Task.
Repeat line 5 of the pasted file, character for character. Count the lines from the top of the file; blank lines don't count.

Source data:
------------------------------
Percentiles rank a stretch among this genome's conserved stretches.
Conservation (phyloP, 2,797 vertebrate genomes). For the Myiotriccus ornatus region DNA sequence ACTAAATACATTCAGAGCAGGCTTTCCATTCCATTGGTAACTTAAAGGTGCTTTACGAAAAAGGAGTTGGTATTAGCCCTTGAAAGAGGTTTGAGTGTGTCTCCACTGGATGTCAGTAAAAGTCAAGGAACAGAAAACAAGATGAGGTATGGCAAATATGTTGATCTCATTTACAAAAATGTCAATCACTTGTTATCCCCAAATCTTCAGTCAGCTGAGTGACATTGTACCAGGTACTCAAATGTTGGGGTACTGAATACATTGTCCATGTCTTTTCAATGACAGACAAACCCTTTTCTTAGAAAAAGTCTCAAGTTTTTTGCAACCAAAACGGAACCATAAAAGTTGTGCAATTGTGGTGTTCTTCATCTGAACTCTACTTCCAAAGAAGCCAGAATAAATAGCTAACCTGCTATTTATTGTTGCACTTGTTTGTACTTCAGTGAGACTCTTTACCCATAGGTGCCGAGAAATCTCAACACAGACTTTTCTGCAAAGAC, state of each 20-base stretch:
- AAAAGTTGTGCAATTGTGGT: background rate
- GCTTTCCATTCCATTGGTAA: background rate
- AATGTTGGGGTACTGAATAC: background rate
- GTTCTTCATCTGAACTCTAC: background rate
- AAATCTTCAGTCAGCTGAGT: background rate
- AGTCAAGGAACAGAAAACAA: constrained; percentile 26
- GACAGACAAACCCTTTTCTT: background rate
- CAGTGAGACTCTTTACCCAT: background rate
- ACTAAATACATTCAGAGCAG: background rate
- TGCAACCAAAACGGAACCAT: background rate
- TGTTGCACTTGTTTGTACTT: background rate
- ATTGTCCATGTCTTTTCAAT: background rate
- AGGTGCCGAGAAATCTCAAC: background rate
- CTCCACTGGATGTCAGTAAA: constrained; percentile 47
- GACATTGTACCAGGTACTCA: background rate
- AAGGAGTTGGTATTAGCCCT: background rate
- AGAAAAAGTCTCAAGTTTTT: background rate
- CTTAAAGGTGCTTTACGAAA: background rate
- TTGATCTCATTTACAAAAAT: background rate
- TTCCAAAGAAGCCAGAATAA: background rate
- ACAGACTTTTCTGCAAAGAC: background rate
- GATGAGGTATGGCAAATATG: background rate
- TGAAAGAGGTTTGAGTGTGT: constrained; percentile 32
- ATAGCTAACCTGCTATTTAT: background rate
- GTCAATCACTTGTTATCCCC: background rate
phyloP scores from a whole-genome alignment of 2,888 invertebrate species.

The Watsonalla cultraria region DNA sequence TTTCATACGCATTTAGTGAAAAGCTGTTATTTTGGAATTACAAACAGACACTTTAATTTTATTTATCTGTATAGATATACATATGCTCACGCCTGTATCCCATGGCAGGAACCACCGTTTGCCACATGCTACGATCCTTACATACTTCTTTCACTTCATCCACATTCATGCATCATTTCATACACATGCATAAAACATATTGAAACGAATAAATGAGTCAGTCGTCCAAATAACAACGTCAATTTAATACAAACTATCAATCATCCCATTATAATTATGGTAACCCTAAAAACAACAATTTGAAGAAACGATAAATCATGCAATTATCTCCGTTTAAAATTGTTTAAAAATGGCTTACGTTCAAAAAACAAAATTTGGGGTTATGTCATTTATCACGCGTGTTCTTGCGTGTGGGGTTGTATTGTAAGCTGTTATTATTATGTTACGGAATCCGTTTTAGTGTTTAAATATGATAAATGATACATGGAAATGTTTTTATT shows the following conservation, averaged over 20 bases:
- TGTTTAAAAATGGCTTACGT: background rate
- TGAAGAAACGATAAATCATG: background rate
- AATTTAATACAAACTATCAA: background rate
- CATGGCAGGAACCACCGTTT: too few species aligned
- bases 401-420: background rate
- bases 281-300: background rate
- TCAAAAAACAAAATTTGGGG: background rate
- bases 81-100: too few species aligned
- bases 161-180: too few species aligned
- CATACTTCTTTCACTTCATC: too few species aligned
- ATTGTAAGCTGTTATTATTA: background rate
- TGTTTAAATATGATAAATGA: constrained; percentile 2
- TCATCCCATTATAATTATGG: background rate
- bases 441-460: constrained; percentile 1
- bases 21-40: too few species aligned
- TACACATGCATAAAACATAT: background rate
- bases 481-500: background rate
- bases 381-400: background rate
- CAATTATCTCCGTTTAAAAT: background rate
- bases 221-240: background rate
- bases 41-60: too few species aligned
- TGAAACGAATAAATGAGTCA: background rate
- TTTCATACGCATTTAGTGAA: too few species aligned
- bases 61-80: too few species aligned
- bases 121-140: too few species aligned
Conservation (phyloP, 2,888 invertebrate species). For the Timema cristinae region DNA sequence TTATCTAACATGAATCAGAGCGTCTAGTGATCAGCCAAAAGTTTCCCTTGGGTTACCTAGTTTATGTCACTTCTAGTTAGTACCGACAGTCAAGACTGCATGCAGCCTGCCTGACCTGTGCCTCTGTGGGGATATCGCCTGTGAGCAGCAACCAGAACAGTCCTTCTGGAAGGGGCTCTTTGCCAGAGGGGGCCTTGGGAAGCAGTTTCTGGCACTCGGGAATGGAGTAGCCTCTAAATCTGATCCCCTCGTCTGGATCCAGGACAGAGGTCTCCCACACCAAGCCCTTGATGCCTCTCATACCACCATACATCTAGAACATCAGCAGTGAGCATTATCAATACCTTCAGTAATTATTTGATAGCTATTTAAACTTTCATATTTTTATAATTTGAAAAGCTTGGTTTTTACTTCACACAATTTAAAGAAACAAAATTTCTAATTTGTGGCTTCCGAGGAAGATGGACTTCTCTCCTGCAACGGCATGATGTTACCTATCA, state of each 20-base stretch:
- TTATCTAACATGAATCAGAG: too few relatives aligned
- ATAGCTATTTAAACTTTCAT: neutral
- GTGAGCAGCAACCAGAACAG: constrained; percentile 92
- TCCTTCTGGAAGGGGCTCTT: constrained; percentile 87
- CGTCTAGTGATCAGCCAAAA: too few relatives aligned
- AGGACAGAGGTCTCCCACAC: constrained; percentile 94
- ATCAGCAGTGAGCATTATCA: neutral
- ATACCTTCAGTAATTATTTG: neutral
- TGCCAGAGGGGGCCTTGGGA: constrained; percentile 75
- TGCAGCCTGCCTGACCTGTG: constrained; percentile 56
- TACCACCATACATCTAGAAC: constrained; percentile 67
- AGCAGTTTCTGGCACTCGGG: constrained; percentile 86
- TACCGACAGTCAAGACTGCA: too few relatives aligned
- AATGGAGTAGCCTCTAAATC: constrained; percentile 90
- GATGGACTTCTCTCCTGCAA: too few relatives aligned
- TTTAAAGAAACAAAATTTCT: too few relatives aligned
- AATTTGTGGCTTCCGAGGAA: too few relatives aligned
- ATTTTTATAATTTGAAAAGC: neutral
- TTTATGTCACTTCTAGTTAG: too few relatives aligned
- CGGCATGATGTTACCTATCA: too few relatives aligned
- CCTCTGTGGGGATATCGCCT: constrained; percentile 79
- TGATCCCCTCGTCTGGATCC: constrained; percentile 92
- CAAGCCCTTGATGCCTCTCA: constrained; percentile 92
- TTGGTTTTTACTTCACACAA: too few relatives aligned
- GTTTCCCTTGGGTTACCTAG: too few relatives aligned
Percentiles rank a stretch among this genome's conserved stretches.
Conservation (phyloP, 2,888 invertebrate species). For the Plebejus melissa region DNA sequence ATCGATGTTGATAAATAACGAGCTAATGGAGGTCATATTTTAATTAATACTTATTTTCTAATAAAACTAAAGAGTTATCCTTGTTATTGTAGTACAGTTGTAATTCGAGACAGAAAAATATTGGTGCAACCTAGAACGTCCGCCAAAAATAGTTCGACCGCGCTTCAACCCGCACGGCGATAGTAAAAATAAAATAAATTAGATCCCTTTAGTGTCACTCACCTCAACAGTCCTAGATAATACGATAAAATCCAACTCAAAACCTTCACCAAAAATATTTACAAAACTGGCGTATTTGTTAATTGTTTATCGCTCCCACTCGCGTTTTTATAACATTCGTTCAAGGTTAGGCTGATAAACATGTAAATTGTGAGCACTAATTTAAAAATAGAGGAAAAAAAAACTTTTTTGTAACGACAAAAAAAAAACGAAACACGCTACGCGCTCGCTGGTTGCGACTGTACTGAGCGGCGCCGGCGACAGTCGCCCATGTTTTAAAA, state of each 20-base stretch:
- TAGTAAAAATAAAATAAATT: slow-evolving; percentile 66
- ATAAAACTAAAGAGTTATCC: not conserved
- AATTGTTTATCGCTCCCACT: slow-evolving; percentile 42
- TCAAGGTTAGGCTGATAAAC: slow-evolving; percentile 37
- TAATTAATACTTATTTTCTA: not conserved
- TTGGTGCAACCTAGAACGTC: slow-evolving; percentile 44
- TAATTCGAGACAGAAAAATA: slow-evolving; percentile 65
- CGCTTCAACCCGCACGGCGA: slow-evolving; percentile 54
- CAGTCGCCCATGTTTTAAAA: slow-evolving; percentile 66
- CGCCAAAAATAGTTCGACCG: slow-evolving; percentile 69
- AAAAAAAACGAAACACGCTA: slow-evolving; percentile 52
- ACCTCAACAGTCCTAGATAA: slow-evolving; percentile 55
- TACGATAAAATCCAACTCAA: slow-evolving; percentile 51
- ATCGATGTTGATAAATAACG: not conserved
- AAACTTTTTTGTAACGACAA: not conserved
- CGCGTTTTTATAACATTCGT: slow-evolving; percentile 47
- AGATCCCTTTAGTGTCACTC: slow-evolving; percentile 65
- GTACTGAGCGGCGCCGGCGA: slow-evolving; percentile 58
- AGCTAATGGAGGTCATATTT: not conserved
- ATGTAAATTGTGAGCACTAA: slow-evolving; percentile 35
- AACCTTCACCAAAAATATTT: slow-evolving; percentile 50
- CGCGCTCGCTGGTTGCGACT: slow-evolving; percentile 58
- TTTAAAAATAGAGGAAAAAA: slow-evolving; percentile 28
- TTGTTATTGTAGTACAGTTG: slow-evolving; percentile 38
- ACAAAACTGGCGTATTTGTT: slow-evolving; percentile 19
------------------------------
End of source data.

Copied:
- AATGTTGGGGTACTGAATAC: background rate